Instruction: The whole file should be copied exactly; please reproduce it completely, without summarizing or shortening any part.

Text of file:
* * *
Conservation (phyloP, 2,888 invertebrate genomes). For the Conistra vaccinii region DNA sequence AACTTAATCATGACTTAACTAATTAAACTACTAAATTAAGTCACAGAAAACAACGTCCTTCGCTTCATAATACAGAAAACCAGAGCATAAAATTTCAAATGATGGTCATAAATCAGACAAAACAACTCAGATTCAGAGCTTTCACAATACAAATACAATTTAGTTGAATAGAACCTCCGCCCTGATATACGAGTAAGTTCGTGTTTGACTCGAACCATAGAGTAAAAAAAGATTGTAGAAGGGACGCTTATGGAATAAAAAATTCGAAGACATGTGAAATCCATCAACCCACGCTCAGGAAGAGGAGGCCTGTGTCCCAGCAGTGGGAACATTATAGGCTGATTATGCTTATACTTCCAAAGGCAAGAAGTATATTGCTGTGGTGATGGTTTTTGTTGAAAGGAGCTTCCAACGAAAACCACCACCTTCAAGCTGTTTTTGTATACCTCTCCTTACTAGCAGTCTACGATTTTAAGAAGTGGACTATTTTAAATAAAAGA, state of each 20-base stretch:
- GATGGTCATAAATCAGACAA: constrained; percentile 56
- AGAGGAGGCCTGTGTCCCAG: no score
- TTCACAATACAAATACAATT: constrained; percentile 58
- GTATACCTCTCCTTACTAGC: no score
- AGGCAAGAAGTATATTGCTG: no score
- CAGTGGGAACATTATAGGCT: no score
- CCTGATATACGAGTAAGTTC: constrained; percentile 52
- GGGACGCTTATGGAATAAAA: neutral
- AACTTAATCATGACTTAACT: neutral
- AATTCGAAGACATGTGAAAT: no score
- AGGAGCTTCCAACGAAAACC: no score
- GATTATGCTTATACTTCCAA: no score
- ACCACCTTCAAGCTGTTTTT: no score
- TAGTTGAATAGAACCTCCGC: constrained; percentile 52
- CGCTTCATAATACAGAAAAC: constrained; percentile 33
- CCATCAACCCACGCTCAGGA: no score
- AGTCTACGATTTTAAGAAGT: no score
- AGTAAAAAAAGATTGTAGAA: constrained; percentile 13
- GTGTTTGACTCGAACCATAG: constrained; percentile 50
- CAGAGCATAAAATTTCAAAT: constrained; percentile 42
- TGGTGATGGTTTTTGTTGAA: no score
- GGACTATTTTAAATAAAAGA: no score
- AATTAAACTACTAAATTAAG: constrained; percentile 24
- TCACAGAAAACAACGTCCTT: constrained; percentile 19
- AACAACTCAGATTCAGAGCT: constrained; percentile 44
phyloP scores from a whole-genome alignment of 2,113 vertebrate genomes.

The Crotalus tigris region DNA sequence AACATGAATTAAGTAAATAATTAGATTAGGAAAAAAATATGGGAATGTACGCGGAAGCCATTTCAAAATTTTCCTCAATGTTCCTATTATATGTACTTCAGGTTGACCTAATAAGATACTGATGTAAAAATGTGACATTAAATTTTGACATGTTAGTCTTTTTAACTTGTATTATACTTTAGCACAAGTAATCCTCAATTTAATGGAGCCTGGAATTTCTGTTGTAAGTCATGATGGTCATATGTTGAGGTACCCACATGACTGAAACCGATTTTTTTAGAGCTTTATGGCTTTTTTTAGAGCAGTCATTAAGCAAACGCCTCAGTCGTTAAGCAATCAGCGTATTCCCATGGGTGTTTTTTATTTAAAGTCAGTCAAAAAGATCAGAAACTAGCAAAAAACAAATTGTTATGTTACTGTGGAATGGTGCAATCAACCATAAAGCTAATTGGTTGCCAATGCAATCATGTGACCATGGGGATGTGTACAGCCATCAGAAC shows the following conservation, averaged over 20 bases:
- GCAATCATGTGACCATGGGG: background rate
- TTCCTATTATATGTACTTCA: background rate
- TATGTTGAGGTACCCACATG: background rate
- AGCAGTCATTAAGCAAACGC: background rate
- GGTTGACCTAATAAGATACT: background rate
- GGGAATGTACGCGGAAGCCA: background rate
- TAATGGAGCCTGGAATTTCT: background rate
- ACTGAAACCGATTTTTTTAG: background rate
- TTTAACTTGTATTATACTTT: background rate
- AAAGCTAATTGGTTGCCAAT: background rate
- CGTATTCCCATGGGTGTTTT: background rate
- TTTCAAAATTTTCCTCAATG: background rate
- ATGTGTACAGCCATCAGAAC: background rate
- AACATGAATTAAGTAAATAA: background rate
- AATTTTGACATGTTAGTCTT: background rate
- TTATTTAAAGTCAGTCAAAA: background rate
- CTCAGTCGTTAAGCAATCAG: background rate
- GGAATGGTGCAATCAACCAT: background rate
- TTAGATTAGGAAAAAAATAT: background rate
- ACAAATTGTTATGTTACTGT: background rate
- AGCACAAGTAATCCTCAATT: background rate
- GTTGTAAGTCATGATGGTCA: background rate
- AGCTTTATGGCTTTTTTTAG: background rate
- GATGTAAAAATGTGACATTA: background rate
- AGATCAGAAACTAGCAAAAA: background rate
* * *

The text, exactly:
Conservation (phyloP, 2,888 invertebrate genomes). For the Conistra vaccinii region DNA sequence AACTTAATCATGACTTAACTAATTAAACTACTAAATTAAGTCACAGAAAACAACGTCCTTCGCTTCATAATACAGAAAACCAGAGCATAAAATTTCAAATGATGGTCATAAATCAGACAAAACAACTCAGATTCAGAGCTTTCACAATACAAATACAATTTAGTTGAATAGAACCTCCGCCCTGATATACGAGTAAGTTCGTGTTTGACTCGAACCATAGAGTAAAAAAAGATTGTAGAAGGGACGCTTATGGAATAAAAAATTCGAAGACATGTGAAATCCATCAACCCACGCTCAGGAAGAGGAGGCCTGTGTCCCAGCAGTGGGAACATTATAGGCTGATTATGCTTATACTTCCAAAGGCAAGAAGTATATTGCTGTGGTGATGGTTTTTGTTGAAAGGAGCTTCCAACGAAAACCACCACCTTCAAGCTGTTTTTGTATACCTCTCCTTACTAGCAGTCTACGATTTTAAGAAGTGGACTATTTTAAATAAAAGA, state of each 20-base stretch:
- GATGGTCATAAATCAGACAA: constrained; percentile 56
- AGAGGAGGCCTGTGTCCCAG: no score
- TTCACAATACAAATACAATT: constrained; percentile 58
- GTATACCTCTCCTTACTAGC: no score
- AGGCAAGAAGTATATTGCTG: no score
- CAGTGGGAACATTATAGGCT: no score
- CCTGATATACGAGTAAGTTC: constrained; percentile 52
- GGGACGCTTATGGAATAAAA: neutral
- AACTTAATCATGACTTAACT: neutral
- AATTCGAAGACATGTGAAAT: no score
- AGGAGCTTCCAACGAAAACC: no score
- GATTATGCTTATACTTCCAA: no score
- ACCACCTTCAAGCTGTTTTT: no score
- TAGTTGAATAGAACCTCCGC: constrained; percentile 52
- CGCTTCATAATACAGAAAAC: constrained; percentile 33
- CCATCAACCCACGCTCAGGA: no score
- AGTCTACGATTTTAAGAAGT: no score
- AGTAAAAAAAGATTGTAGAA: constrained; percentile 13
- GTGTTTGACTCGAACCATAG: constrained; percentile 50
- CAGAGCATAAAATTTCAAAT: constrained; percentile 42
- TGGTGATGGTTTTTGTTGAA: no score
- GGACTATTTTAAATAAAAGA: no score
- AATTAAACTACTAAATTAAG: constrained; percentile 24
- TCACAGAAAACAACGTCCTT: constrained; percentile 19
- AACAACTCAGATTCAGAGCT: constrained; percentile 44
phyloP scores from a whole-genome alignment of 2,113 vertebrate genomes.

The Crotalus tigris region DNA sequence AACATGAATTAAGTAAATAATTAGATTAGGAAAAAAATATGGGAATGTACGCGGAAGCCATTTCAAAATTTTCCTCAATGTTCCTATTATATGTACTTCAGGTTGACCTAATAAGATACTGATGTAAAAATGTGACATTAAATTTTGACATGTTAGTCTTTTTAACTTGTATTATACTTTAGCACAAGTAATCCTCAATTTAATGGAGCCTGGAATTTCTGTTGTAAGTCATGATGGTCATATGTTGAGGTACCCACATGACTGAAACCGATTTTTTTAGAGCTTTATGGCTTTTTTTAGAGCAGTCATTAAGCAAACGCCTCAGTCGTTAAGCAATCAGCGTATTCCCATGGGTGTTTTTTATTTAAAGTCAGTCAAAAAGATCAGAAACTAGCAAAAAACAAATTGTTATGTTACTGTGGAATGGTGCAATCAACCATAAAGCTAATTGGTTGCCAATGCAATCATGTGACCATGGGGATGTGTACAGCCATCAGAAC shows the following conservation, averaged over 20 bases:
- GCAATCATGTGACCATGGGG: background rate
- TTCCTATTATATGTACTTCA: background rate
- TATGTTGAGGTACCCACATG: background rate
- AGCAGTCATTAAGCAAACGC: background rate
- GGTTGACCTAATAAGATACT: background rate
- GGGAATGTACGCGGAAGCCA: background rate
- TAATGGAGCCTGGAATTTCT: background rate
- ACTGAAACCGATTTTTTTAG: background rate
- TTTAACTTGTATTATACTTT: background rate
- AAAGCTAATTGGTTGCCAAT: background rate
- CGTATTCCCATGGGTGTTTT: background rate
- TTTCAAAATTTTCCTCAATG: background rate
- ATGTGTACAGCCATCAGAAC: background rate
- AACATGAATTAAGTAAATAA: background rate
- AATTTTGACATGTTAGTCTT: background rate
- TTATTTAAAGTCAGTCAAAA: background rate
- CTCAGTCGTTAAGCAATCAG: background rate
- GGAATGGTGCAATCAACCAT: background rate
- TTAGATTAGGAAAAAAATAT: background rate
- ACAAATTGTTATGTTACTGT: background rate
- AGCACAAGTAATCCTCAATT: background rate
- GTTGTAAGTCATGATGGTCA: background rate
- AGCTTTATGGCTTTTTTTAG: background rate
- GATGTAAAAATGTGACATTA: background rate
- AGATCAGAAACTAGCAAAAA: background rate